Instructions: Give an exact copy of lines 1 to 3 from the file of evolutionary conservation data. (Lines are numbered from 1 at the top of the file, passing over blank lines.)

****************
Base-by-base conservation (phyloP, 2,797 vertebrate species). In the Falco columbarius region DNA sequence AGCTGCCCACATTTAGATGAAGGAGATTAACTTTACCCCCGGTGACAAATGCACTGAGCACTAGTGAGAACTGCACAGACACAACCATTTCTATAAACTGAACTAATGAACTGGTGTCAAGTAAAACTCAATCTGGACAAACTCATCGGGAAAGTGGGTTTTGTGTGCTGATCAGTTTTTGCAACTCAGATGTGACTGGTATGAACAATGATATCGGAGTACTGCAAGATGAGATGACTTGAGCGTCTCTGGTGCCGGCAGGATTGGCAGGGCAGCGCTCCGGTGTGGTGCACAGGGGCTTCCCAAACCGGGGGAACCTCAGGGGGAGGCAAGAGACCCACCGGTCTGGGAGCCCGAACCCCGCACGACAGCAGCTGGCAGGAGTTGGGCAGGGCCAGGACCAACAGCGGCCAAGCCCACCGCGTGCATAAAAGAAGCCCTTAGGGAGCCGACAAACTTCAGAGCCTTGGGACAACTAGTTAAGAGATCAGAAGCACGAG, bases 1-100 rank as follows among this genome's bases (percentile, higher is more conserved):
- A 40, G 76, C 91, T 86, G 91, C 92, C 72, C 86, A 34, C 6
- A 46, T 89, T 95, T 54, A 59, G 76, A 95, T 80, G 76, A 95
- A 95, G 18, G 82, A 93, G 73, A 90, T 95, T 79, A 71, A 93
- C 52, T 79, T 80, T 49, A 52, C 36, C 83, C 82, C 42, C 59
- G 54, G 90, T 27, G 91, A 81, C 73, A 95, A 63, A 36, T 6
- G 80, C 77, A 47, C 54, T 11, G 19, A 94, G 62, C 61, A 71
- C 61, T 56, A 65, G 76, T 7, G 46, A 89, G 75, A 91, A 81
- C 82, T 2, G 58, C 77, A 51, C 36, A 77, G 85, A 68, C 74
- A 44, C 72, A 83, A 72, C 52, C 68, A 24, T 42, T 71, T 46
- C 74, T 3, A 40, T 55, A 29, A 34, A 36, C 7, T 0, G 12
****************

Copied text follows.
Base-by-base conservation (phyloP, 2,797 vertebrate species). In the Falco columbarius region DNA sequence AGCTGCCCACATTTAGATGAAGGAGATTAACTTTACCCCCGGTGACAAATGCACTGAGCACTAGTGAGAACTGCACAGACACAACCATTTCTATAAACTGAACTAATGAACTGGTGTCAAGTAAAACTCAATCTGGACAAACTCATCGGGAAAGTGGGTTTTGTGTGCTGATCAGTTTTTGCAACTCAGATGTGACTGGTATGAACAATGATATCGGAGTACTGCAAGATGAGATGACTTGAGCGTCTCTGGTGCCGGCAGGATTGGCAGGGCAGCGCTCCGGTGTGGTGCACAGGGGCTTCCCAAACCGGGGGAACCTCAGGGGGAGGCAAGAGACCCACCGGTCTGGGAGCCCGAACCCCGCACGACAGCAGCTGGCAGGAGTTGGGCAGGGCCAGGACCAACAGCGGCCAAGCCCACCGCGTGCATAAAAGAAGCCCTTAGGGAGCCGACAAACTTCAGAGCCTTGGGACAACTAGTTAAGAGATCAGAAGCACGAG, bases 1-100 rank as follows among this genome's bases (percentile, higher is more conserved):
- A 40, G 76, C 91, T 86, G 91, C 92, C 72, C 86, A 34, C 6
- A 46, T 89, T 95, T 54, A 59, G 76, A 95, T 80, G 76, A 95